Building the beta
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Building the Beta. CPU Design Tradeoffs. Maximum Performance : measured by the numbers of instructions executed per second. Minimum Cost : measured by the size of the circuit.

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Building the Beta

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Building the beta

Building the Beta

10/29/0


Cpu design tradeoffs

CPU Design Tradeoffs

Maximum Performance: measured by the numbers of

instructions executed per second

Minimum Cost: measured by the size of the circuit.

Best Performance/Price: measured by the ratio of MIPS to size. In power-sensitive applications MIPS/Watt is important too.

10/29/0


Performance measure

Performance Measure

Millions of Instructions per Second

Clocks per instruction

PUSHING PERFORMANCE ...

TODAY: 1 cycle/inst.

NEXT TIME: more MHz via pipelining

NEXT NEXT TIME: fixing various pipelining issues

10/29/0


The beta isa

The Beta ISA

Operate class: Reg[Rc] ← Reg[Ra] op Reg[Rb]

Instruction classes

distinguished by

OPCODE:

OP

OPC

MEM

Transfer of Control

Operate class: Reg[Rc] ← Reg[Ra] op SXT(C)

Opcodes, both formats:

ADDSUBMUL* DIV* *optional

CMPEQCMPLECMPLT

ANDORXOR

SHLSHRSRA

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Approach incremental featurism

Approach: Incremental Featurism

Each instruction class can be implemented using a simple component

repertoire. We’ll try implementing data paths for each class individually,

and merge them (using MUXes, etc).

Our Bag of Components:

Steps:

1. Operate instructions

2. Load & Store Instructions

3. Jump & Branch instructions

4. Exceptions

5. Merge data paths

Registers

Muxes

“Black box” ALU

Memories

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Multi port register files

Multi-Port Register Files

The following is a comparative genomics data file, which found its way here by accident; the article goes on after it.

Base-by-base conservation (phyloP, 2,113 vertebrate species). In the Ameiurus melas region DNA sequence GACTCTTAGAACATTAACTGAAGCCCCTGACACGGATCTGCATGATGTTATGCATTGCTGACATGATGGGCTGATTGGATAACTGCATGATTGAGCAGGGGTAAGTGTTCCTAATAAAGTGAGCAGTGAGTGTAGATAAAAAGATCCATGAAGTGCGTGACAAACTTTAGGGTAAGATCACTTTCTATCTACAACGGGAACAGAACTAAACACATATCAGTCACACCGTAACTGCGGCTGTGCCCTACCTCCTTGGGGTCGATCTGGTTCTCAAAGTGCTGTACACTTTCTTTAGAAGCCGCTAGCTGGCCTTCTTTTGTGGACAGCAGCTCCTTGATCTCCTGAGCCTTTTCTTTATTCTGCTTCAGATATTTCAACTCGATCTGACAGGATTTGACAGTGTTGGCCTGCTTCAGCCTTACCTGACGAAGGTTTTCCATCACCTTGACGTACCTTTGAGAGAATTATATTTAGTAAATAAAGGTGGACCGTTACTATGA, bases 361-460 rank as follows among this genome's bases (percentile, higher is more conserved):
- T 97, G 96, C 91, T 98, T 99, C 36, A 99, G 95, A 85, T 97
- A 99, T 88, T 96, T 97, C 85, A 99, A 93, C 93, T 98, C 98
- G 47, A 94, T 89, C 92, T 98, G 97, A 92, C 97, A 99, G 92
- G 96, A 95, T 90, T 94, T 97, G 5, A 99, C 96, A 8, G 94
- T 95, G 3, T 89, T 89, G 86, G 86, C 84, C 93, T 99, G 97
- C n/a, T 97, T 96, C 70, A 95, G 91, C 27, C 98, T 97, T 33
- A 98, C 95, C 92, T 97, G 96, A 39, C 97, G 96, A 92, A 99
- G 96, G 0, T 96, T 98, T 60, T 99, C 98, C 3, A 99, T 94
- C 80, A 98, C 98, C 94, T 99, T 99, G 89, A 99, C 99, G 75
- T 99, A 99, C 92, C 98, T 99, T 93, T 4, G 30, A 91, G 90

(independent Read addresses)

2 combinational READ ports*,

1 clocked WRITE port

*internal logic ensures Reg[31] reads as 0

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Register file timing

Register File Timing

2 combinational READ ports, 1 clocked WRITE port

What if (say) WA=RA1???

RD1 reads “old” value of Reg[RA1] until next clock edge!

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Starting point alu ops

Starting point: ALU Ops

32-bit (4-byte) ADD instruction:

Means, to BETA, Reg[R4] ← Reg[R2] + Reg[R3]

First, we’ll need hardware to:

• Read next 32-bit instruction

• DECODE instruction: ADD, SUB, XOR, etc

• READ operands (Ra, Rb) from Register File;

• PERFORM indicated operation;

• WRITE result back into Register File (Rc).

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Instruction fetch decode

Instruction Fetch/Decode

• Use a counter to FETCH the next instruction:

PROGRAM COUNTER (PC)

• use PC as memory address

• add 4 to PC, load new value

at end of cycle

• fetch instruction from

memory

o use some instruction

fields directly (register

numbers, 16-bit

constant)

o use bits <31:26> to

generate controls

INSTRUCTION

WORD

FIELDS

CONTROL SIGNALS

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Alu op data path

ALU Op Data Path

OP: Reg[Rc] ← Reg[Ra] op Reg[Rb]

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Alu operations w constant

ALU Operations (w/constant)